Contributed By: Yonatan Rouache
The sixth anniversary of my mom’s death is coming up soon on September 2. I use each anniversary as a time for reflection, so I wanted to consider all that happened and to share my story, my mom’s story.
I was only 15 years old when my parents sat my brothers and me down around our kitchen table for a family meeting. Although she looked and seemed totally fine, it turned out that my mom’s moderate, but persistent, stomach pain was colorectal cancer.
My older brother and I had some understanding of a cancer diagnosis’ implications. My two younger brothers were only 11 and 9 and didn’t really have an idea of what it meant.
At the time, she was only 40 years old and had a stage IV diagnosis, with a prognosis of 6 months to live.
When my parents immigrated to America from Israel, they started a bagel factory and worked together for many years. Thankfully, their business enabled my mom to stop working every day at the factory following her diagnosis. Instead, she was able to focus exclusively on her care–physical, mental, social, and emotional.
After going through a number of traditional treatment options, my mom managed to find and participate in experimental treatment after experimental treatment. Each cycle seemed to help her for a few months, or sometimes a year at a time, but she never felt comfortable in her remission. Despite the setbacks, she took advantage of every opportunity.
She began to read books on life, philosophy, theology, and morality. She became a source of wisdom and understanding for many friends. Members of our community have come forward sharing how they sought out her perspective and how helpful it was for making major life decisions. I still remember parenting advice she gave to a friend years ago and even used it with my own son recently.
In addition to surrounding herself with our family and providing ongoing support to all of us, she found the Alliance’s Blue Hope Nation and built a strong community that supported her and provided helpful treatment ideas throughout her colorectal cancer journey. All of these carried my mom through 15 more precious years.
In 2016, the cancer moved to her brain–inoperable–and she knew that the only thing for her to do was spend her remaining time with family and friends.
And, boy did we! My older brother and his fiancé moved back home from California. My uncle visited for those last two months. We spent evenings and weekends together. Since my brothers and I all swam competitively growing up, the Olympics had always been something our family loved to watch and we got to watch it together with my mom one final time. We were fortunate to be able to ask her all of our questions knowing that we wouldn’t have her support, wisdom, and kindness in the years to come. We swallowed up that time with a thirst that could not be satisfied.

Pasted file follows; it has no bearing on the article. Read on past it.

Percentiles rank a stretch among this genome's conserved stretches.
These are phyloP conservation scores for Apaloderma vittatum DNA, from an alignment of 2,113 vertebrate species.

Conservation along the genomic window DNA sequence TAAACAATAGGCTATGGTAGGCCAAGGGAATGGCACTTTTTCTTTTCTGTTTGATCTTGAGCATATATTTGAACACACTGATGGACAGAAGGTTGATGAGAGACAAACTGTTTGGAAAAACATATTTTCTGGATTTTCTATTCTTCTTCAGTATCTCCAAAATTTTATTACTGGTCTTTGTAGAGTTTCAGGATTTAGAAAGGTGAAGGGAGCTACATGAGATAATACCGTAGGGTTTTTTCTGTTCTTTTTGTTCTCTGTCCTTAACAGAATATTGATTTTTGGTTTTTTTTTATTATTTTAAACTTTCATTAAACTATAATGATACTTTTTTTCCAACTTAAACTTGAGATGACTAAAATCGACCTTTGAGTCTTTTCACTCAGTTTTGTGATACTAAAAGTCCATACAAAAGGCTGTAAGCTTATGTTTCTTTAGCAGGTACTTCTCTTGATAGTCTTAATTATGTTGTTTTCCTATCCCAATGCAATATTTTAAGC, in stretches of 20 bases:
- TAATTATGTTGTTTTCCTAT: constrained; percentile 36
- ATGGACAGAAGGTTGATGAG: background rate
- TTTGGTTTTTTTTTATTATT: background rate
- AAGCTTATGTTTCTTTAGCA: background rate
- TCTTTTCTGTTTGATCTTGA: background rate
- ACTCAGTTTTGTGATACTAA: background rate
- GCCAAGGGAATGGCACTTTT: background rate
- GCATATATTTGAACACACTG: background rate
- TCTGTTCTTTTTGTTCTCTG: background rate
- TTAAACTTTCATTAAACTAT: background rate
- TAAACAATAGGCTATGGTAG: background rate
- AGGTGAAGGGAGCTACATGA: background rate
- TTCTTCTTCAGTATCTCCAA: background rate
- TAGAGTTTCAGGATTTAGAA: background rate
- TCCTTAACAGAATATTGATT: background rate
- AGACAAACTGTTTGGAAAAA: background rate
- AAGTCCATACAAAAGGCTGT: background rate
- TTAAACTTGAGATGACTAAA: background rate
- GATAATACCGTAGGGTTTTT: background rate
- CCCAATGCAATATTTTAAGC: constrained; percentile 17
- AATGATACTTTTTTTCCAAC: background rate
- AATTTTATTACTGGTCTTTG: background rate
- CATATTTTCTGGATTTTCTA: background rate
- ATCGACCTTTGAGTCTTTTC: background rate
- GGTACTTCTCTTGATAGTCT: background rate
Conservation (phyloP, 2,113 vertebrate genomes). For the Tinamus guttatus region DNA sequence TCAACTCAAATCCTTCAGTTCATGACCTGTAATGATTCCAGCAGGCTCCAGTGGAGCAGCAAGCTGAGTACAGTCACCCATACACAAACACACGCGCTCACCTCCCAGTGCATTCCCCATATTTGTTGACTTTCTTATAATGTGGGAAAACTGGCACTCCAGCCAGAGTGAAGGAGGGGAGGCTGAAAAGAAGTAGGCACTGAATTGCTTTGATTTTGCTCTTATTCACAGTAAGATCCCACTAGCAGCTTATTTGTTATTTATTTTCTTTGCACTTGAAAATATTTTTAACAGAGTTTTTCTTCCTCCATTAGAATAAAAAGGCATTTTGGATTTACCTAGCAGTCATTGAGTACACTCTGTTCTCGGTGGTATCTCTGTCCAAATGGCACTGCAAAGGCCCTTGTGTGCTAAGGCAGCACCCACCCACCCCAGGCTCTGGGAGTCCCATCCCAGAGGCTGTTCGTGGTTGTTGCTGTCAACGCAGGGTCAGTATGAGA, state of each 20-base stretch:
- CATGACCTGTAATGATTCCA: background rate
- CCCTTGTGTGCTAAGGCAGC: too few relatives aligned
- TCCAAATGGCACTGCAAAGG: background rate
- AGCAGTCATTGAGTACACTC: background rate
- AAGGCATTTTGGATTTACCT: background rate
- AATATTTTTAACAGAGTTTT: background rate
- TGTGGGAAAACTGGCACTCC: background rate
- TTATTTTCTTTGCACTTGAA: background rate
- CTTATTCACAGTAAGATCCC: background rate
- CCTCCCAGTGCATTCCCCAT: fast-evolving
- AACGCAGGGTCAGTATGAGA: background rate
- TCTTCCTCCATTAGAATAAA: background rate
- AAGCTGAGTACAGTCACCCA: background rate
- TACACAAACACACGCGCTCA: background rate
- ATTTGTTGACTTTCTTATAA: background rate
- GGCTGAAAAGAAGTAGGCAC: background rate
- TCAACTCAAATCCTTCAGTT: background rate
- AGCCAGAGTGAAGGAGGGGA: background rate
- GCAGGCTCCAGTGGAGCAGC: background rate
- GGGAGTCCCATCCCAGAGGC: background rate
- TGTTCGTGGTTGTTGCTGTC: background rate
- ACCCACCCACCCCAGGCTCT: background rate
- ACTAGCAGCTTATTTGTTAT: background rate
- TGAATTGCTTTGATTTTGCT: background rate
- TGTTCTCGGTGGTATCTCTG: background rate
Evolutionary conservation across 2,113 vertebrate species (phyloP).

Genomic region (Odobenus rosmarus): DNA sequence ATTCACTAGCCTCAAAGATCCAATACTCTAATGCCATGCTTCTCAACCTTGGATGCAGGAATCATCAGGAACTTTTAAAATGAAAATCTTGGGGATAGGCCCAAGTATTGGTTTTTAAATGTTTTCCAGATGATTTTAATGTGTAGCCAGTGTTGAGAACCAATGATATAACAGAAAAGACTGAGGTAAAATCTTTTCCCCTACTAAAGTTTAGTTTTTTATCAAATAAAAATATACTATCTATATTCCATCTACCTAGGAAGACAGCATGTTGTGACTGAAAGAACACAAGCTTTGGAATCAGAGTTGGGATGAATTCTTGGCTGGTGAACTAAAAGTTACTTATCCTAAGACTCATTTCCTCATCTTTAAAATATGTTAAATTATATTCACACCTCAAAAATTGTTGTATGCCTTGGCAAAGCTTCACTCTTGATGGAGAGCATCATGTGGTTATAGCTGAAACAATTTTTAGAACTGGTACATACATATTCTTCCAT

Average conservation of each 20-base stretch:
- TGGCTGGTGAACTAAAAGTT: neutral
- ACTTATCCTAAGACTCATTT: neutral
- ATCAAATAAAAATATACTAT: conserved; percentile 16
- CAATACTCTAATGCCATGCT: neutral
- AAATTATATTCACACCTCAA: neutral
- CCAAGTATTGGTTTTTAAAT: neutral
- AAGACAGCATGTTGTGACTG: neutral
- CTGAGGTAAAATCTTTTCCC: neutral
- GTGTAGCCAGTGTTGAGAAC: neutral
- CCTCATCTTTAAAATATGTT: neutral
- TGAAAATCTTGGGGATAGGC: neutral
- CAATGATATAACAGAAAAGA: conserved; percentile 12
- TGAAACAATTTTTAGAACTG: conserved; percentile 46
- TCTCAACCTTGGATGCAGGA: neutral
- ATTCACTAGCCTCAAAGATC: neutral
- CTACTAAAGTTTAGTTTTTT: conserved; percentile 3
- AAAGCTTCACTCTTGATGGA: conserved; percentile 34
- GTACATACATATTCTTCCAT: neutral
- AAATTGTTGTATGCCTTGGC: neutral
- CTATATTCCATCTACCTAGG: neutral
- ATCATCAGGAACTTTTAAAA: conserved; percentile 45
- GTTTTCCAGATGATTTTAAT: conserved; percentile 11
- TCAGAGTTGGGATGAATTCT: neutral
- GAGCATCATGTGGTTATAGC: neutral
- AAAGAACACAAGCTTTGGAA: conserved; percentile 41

During those final two months, I learned about the Colorectal Cancer Alliance from my mom. I knew, following her death, I wanted to donate in her memory to organizations she prioritized so I asked her where I should direct my philanthropy. I thought she was going to recommend very large organizations or ones that focused more generally on cancer. But, no.
She wanted me to give to the Alliance. She credited it with a supportive community that helped her throughout her 15-year battle with colorectal cancer. She found comfort in its members and loved being able to, in turn, support others. She learned about trials and treatments that helped prolong her life. My wife and I were specifically fortunate since it helped her live long enough to celebrate our wedding.
Since my first gifts to the Alliance, I have come to see the wisdom in giving to a cancer organization laser-focused on colorectal cancer.
I donate to the Alliance every April in honor of my mom, Orit. It lines up with her birthday, with the Jewish holiday of Passover (which was around the time our parents told us of her diagnosis), and the anniversary of a horrific car accident that I walked away from unscathed at the age of 23. All of them remind me of life, of how important it is and how tentative it can be.
I am in the fortunate position to enjoy life and support an organization that I believe brings life to many battling a disease that can feel like a death sentence. I hope my gift helps others avoid this awful disease and find a cure so that others can have outcomes different than my mother’s.
I am so proud that I support the Alliance. It provided so much to my mother during her colorectal cancer journey and I am so grateful to be able to help others going through a similarly difficult situation. My contributions mean so much to me. I give in my mother’s memory, to honor the values she taught me and lived by, and to continue her legacy for my three children: my two sons and my baby daughter, Orit.
To join Yonatan in his support of the Alliance, donate here.
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